Security Service Edge: Do you know what’s best for your organisation?

Security Service Edge: Do you know what’s best for your organisation?

There’s a new acronym that is quickly becoming part of the security lexicon: SSE. But do you understand what it is, and what a converged SSE platform should look like? Pravin Kothari, Executive Vice President, Product & Strategy, SASE, Lookout explains.

SSE, or Security Service Edge, may look mighty similar to Secure Access Service Edge (SASE), and that’s because they are closely related. Briefly, SSE is the convergence of security technologies — Cloud Access Security Broker (CASB), Zero Trust Network Access (ZTNA) and Secure Web Gateway (SWG) being the three most widely recognised — inside the SASE framework.

Gartner recently predicted that: “By 2025, 80 per cent of enterprises will have adopted a strategy to unify web, cloud services and private application access from a single vendor’s security service edge (SSE) platform.”

I completely agree with the prediction by Gartner. I believe that there are new security requirements that have emerged as a result of the wholesale migration to the cloud. When the pandemic forced organisations to go remote in 2020, they scrambled to give users access regardless of where they work and what devices they use. But now that work-from-anywhere has settled in, a bigger challenge has emerged: the protection of sensitive data.

As operations move to the cloud, IT security teams find themselves guarding data that has scattered across data centres, private clouds and software-as-a-service (SaaS) apps, and are accessed by endpoints sitting on networks they don’t manage. But unlike when everything was neatly inside perimeters, they no longer have the visibility nor the controls to protect their data.

Organisations need to streamline their security operations — that’s where SSE comes in. But not all products are made equal. To reduce risk and protect data, organisations need a SSE platform that is built with native data, user and endpoint protection capabilities.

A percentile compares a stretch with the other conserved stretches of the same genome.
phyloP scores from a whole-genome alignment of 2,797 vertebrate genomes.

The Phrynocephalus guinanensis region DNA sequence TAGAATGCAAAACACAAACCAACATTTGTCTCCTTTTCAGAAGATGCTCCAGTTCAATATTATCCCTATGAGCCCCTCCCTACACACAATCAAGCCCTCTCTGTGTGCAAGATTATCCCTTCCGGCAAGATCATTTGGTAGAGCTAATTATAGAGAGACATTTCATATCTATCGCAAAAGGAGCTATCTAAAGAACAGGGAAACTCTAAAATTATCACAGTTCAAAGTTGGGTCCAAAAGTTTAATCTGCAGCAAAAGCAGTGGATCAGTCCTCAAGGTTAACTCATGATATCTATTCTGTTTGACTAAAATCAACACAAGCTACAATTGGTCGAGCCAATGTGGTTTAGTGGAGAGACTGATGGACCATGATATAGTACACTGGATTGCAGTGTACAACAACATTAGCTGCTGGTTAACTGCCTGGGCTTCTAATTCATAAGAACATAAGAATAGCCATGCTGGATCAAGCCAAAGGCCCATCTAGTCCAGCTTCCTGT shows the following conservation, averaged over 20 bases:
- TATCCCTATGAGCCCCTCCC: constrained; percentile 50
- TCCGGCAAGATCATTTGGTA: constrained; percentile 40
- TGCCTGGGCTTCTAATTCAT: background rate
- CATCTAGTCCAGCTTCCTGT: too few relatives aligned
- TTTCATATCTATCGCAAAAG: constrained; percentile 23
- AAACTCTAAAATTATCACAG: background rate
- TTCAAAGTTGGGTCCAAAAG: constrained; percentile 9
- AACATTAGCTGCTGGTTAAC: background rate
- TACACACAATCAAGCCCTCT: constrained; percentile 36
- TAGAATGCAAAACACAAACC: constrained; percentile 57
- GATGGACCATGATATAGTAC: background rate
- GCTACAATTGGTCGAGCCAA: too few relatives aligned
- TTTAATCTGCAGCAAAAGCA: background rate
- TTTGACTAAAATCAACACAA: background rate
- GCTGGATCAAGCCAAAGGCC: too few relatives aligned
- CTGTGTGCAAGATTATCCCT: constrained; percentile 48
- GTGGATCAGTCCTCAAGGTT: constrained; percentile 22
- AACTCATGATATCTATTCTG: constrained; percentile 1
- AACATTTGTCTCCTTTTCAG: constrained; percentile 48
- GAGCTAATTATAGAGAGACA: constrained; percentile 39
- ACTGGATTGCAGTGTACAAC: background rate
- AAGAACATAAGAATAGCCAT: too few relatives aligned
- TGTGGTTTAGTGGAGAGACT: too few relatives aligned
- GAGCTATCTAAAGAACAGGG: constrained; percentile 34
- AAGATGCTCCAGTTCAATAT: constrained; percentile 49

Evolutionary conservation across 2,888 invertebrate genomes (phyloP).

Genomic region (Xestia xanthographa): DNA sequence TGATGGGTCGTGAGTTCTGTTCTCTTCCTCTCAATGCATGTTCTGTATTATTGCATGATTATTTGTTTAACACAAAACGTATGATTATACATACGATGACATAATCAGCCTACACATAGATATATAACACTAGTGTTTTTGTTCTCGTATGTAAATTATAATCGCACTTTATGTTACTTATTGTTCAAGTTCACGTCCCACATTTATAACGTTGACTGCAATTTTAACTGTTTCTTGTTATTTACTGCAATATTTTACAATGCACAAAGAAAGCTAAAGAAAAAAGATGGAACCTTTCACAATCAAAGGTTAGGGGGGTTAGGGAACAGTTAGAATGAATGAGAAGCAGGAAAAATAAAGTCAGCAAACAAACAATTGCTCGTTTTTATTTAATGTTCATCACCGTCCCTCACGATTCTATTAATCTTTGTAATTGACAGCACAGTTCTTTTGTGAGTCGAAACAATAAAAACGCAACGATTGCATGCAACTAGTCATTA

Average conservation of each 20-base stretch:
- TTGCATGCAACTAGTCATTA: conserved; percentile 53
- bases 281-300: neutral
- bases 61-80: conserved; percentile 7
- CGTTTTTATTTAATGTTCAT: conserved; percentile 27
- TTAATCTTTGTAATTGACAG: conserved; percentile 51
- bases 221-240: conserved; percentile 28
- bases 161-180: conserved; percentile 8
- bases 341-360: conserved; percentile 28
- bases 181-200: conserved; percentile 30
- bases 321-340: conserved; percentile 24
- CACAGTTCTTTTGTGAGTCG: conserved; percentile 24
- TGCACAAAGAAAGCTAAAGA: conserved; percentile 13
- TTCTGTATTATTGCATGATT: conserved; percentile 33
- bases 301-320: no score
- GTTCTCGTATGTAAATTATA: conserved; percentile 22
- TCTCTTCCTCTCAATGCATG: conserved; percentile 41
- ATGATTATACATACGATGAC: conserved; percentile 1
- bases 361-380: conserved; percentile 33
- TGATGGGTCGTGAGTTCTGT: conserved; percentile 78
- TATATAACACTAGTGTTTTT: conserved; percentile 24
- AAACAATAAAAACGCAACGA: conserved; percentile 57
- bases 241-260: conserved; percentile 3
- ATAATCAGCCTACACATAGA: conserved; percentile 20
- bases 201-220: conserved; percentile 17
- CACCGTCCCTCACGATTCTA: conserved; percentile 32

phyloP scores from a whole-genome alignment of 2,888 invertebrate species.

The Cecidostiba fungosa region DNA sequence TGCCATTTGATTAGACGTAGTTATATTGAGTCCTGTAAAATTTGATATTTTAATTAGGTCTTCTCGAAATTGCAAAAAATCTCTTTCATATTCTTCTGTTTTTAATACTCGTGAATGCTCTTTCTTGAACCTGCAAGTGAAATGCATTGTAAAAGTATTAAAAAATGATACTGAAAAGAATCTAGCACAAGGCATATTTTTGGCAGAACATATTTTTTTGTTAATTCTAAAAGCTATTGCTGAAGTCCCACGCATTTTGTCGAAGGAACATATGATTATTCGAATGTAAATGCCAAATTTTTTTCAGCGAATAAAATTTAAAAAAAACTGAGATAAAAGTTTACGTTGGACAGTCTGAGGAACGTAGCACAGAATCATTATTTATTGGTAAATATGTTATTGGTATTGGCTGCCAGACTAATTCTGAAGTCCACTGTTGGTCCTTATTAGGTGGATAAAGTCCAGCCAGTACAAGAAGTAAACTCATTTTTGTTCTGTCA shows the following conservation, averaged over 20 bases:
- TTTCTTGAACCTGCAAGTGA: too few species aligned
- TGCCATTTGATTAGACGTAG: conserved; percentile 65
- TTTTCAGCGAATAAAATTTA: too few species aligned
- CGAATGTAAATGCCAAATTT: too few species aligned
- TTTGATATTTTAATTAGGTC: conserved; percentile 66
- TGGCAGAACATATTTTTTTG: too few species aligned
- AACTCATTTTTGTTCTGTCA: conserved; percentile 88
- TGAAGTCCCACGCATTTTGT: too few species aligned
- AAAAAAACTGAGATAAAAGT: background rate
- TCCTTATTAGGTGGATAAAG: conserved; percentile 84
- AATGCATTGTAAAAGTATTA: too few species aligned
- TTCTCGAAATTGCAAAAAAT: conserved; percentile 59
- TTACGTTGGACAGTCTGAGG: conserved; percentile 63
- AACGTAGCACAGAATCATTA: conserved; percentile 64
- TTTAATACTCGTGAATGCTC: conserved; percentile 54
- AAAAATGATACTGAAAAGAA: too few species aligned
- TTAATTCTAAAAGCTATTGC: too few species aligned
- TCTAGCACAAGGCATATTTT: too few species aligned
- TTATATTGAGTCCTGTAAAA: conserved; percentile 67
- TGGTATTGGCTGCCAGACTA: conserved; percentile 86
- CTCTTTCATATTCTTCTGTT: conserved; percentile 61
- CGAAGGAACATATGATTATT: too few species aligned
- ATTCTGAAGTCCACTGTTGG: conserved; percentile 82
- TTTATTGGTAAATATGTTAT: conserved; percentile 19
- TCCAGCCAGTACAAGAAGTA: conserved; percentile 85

What does a converged SSE platform looks like?

Simple, unified policy enforcement

Security solutions need to be integrated into a unified platform, so that your security teams only need to write policy once and have it apply across their entire infrastructure, whether it be to endpoints, SaaS apps, private apps or email clients.

Deeper and proactive data protection

A robust SSE platform should be able to enable collaboration while securing your sensitive data. You need a platform with native and modern Data Loss Prevention (DLP) that recognises the types of data you have and enforce policies wherever it goes. This includes watermarking or redacting sensitive data within documents. You also need the ability to encrypt content as it gets downloaded with enterprise digital rights management (EDRM).

End-to-end threat protection

In addition to data sensitivity, the platform can detect and respond to threats like ransomware entering your infrastructure or malware present on devices. Your policy enforcement should know the changing risk posture of endpoints.

Deep understanding of users

Not all threats use malware. Data is often leaked by insiders accidentally or on purpose. You will also encounter compromised accounts where credentials are stolen via a mobile phishing attack. You need a platform that has native User and Entity Behaviour Analytics (UEBA) to know when a user is putting your data in harm’s way.

What organisations need is a SSE platform which includes CASB, ZTNA, SWG and endpoint security, and is elegantly built with end-to-end data protection capabilities. It should take into account telemetry data from users, the risk posture of the endpoint they use and the sensitivity level of the data they seek to access. If done right, such a platform will dynamically enforce data protection policies without hindering productivity.